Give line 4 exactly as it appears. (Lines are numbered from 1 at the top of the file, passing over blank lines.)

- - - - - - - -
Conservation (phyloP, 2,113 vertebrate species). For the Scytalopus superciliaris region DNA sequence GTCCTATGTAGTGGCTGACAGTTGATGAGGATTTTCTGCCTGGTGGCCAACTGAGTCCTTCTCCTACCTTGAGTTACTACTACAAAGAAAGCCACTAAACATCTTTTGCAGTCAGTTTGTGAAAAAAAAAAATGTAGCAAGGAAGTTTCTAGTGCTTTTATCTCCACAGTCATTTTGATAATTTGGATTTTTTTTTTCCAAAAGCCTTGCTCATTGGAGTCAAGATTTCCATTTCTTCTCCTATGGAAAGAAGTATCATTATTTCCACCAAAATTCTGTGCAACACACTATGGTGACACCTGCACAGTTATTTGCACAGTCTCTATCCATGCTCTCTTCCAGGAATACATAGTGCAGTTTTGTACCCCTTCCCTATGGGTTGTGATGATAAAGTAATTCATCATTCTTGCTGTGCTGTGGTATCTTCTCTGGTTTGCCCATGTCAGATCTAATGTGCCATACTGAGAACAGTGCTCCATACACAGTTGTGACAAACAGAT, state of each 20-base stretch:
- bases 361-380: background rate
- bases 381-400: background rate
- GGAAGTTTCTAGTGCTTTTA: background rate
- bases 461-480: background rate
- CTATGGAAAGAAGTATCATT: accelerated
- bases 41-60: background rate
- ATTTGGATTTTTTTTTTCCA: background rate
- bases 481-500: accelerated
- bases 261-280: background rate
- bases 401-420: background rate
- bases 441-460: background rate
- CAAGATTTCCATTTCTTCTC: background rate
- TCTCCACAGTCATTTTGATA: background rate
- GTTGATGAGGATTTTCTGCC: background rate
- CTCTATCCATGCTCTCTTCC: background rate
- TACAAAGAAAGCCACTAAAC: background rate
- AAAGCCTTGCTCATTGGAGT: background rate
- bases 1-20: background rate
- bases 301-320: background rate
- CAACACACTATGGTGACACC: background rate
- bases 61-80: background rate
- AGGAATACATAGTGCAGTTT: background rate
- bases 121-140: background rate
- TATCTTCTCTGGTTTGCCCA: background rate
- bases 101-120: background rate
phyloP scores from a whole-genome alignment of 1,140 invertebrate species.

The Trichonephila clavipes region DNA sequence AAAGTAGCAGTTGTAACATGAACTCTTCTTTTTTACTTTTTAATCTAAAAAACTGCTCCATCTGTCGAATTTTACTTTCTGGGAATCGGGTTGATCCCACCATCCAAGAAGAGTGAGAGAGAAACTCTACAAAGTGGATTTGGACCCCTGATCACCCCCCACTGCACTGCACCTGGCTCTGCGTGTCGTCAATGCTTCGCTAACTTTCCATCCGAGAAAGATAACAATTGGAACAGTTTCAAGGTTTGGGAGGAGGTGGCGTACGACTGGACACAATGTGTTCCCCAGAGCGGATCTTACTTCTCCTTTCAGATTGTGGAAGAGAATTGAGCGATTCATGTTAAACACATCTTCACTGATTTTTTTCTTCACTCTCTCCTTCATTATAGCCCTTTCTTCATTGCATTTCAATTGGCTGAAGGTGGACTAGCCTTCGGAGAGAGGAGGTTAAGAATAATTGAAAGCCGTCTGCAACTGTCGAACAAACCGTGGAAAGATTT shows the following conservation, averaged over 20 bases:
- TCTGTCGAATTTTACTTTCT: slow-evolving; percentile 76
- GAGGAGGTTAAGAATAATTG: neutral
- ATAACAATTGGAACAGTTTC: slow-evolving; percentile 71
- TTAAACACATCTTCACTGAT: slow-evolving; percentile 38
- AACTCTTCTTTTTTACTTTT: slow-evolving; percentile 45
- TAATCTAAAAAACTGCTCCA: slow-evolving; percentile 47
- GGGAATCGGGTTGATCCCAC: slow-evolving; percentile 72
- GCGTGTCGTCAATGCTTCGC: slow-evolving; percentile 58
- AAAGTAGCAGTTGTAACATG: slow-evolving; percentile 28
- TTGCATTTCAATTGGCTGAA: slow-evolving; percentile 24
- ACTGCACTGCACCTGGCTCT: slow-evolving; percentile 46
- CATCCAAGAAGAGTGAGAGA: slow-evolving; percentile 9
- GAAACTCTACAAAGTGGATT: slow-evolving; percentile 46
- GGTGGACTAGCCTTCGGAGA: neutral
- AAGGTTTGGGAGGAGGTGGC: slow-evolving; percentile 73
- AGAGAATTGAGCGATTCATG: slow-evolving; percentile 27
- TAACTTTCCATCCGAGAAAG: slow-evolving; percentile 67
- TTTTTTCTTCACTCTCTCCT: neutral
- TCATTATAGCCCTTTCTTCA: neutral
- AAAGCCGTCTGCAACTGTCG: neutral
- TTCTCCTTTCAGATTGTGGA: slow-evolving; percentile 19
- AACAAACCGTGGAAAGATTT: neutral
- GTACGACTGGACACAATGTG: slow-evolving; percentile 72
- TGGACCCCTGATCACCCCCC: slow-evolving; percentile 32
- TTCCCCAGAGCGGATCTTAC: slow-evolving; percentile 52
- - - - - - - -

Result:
- GGAAGTTTCTAGTGCTTTTA: background rate